My Open Letter to Lori Loughlin and Felicity Huffman
Dear Lori and Felicity,
I still remember the day the news of the college admissions scandal broke. While America still awaits the complete truth, it was hard not to feel some anger at the potential wrongs you have committed. If the accusations are true, some damage has been done to the reputation of exceptional universities, innocent leaders of those schools are being scrutinized, and most of all, students had university dreams shattered because your children took their spots. The blood, sweat, and tears I poured into achievement in high school- simply to be denied admission to my dream school- flashed before my eyes.
I felt a desire for justice. And yet I felt another emotion that crept in unannounced…
Granted, I didn’t break the law, but I was reminded of my own desire to rescue my child when rejection was inevitable or her dream was unachievable. I, too, have wanted to control my daughter’s future.
There is another parent, one from ancient history, whose story is strikingly similar to yours, and her name was Rebekah. She, too, desired status and acknowledgement for her child-her son- that didn’t belong to him. She, too, involved her child in a deceitful scandal, not lying to a university but to her own husband. She used her own wealth (of knowledge) to trick her husband into giving a firstborn blessing to her second born son. Devastation followed and the firstborn son’s heart was broken….his spot was stolen. This story about a mother whose motives seem to bear resemblance to your own is found in Genesis chapter 27 of the Bible.
As moms, our hearts bleed with a fierce and unmatched love for our children. I am sure almost all of us would give our lives for our children. How that plays out in daily life is what most mothers wrestle with, even without having the wealth and privilege you both have. And sometimes, we all blow it.
We send a teacher an angry email over our child’s poor grade…when they really deserved the grade.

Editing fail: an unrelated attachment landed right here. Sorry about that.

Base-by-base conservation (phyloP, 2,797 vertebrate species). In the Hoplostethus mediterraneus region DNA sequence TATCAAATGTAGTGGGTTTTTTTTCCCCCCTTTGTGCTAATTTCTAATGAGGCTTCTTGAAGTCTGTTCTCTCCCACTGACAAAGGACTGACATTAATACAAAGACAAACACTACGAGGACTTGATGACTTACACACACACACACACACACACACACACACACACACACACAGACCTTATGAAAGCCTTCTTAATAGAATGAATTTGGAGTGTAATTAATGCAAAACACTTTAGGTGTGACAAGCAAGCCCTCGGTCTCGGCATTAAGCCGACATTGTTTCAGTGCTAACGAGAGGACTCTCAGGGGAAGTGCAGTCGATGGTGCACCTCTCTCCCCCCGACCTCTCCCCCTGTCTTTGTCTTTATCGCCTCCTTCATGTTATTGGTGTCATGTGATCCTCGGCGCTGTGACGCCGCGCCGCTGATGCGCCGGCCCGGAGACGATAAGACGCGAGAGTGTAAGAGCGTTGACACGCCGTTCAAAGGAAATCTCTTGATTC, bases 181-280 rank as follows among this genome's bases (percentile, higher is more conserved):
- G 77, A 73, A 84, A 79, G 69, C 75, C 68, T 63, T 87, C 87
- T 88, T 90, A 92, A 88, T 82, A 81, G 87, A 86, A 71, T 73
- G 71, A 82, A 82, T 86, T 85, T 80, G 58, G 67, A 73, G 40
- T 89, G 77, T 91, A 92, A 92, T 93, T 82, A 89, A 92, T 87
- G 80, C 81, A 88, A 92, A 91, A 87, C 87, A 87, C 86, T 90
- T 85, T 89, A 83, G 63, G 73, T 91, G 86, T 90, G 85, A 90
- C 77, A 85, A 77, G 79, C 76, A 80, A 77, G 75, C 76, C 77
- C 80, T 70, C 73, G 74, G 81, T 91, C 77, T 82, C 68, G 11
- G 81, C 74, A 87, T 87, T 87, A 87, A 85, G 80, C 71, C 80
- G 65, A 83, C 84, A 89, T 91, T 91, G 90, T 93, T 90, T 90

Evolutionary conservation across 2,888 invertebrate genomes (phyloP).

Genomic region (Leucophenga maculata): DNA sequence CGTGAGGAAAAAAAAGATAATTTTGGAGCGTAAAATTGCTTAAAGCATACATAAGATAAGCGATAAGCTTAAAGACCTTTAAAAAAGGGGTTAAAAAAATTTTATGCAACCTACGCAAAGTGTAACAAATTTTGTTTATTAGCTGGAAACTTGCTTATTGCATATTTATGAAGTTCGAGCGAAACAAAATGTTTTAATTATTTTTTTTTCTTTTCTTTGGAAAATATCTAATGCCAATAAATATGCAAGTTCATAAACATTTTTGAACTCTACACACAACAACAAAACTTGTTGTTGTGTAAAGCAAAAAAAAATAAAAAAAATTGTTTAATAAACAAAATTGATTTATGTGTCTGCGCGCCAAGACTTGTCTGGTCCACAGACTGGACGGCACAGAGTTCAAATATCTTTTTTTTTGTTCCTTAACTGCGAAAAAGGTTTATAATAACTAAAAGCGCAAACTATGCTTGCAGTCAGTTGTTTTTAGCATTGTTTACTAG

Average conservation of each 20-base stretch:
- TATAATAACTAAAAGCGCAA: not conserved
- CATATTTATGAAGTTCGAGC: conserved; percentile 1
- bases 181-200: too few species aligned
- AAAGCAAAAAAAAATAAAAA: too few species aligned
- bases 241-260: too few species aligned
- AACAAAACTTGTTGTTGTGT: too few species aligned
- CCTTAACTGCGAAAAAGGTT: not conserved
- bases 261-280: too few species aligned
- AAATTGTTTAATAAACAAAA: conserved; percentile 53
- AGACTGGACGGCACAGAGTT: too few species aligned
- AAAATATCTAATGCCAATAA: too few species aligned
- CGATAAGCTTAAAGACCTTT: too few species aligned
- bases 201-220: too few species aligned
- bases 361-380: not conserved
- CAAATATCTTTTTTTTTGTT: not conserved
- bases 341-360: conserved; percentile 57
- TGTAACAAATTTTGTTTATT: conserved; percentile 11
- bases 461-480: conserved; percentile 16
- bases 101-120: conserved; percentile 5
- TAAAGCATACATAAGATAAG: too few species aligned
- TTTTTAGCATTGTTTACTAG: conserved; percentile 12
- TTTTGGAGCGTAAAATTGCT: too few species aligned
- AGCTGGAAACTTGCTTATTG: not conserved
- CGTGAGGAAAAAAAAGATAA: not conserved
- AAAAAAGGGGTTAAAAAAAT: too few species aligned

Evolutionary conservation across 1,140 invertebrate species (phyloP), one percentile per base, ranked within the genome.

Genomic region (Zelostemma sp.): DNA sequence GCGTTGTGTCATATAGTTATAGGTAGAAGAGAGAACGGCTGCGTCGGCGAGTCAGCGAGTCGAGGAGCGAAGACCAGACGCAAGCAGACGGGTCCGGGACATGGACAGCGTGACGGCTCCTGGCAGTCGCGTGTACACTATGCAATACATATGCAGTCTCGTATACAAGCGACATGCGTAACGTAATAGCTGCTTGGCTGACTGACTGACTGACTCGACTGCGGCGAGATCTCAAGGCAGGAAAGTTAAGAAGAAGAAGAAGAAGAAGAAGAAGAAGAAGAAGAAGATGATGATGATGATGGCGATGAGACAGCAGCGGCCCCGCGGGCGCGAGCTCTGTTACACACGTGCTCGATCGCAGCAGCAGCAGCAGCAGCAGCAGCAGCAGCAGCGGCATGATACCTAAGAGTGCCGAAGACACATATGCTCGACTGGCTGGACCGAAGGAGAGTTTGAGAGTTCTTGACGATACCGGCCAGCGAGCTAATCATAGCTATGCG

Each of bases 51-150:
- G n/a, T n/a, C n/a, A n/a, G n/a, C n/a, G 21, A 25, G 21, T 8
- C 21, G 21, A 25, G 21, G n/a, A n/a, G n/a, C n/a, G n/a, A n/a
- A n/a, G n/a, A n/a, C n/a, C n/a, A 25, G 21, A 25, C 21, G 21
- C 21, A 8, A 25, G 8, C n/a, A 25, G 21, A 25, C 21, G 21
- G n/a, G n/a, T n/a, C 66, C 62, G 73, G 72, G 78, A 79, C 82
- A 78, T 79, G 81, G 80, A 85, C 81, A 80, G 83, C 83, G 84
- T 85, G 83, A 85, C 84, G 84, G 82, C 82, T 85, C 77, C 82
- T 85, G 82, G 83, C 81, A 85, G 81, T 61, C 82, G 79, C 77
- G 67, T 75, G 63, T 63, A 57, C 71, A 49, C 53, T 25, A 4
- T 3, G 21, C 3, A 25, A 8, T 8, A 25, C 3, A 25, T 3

We give our child a big trophy even when they lost…even though comforting and sitting with them in the loss would have helped them grow.
We blame our child’s conflict on another child…when in reality was our child contributed as well.
We rush to their aid when they’ve done something terribly wrong…when we really should allow them to face the consequence of their actions.
The gap between how we want to see our child or their accomplishments and the reality of what they have done or achieved is at times painful. But I’m reminded that it’s in this painful gap between expectation and reality that God can meet us. It’s at this juncture where our child faces loss, disappointment, or rejection, that God can become their hero. Our attempts at being one only fail. God sent His son Jesus to die on the cross so that when your child or my own faces heartache, they can know that they are chosen, accepted, and loved. Not because they get into a prestigious university, and not because of who they are…but because of who God is.
That mother, Rebekah, I told you about? Her son, Jacob, didn’t escape difficulties later in life. All of us learn as mothers that even if we wrongfully rescue our child from one difficult situation, another one is right around the corner. But Jacob did see redemption woven into his story. He humbled himself and received forgiveness from the brother whose firstborn spot he stole. And most of all, Jacob turned to God and produced a spiritual legacy far beyond what any man-made accomplishments could have achieved.
Forgiveness and redemption are not beyond you, Lori and Felicity, or beyond any of us moms who improperly extend our reach. You can receive forgiveness from God and build a far greater legacy than the pursuit of a prestigious school, even while facing consequences for your actions . You can also turn to a God who sees one of our greatest pains as a mother- our fear over our children’s future- and have greater fulfillment than what any worldly acceptance can provide.
I hope that truth is revealed, and justice prevails. And I pray that you know there is a God who can rescue you from the pit, no matter how deep you’ve gone.
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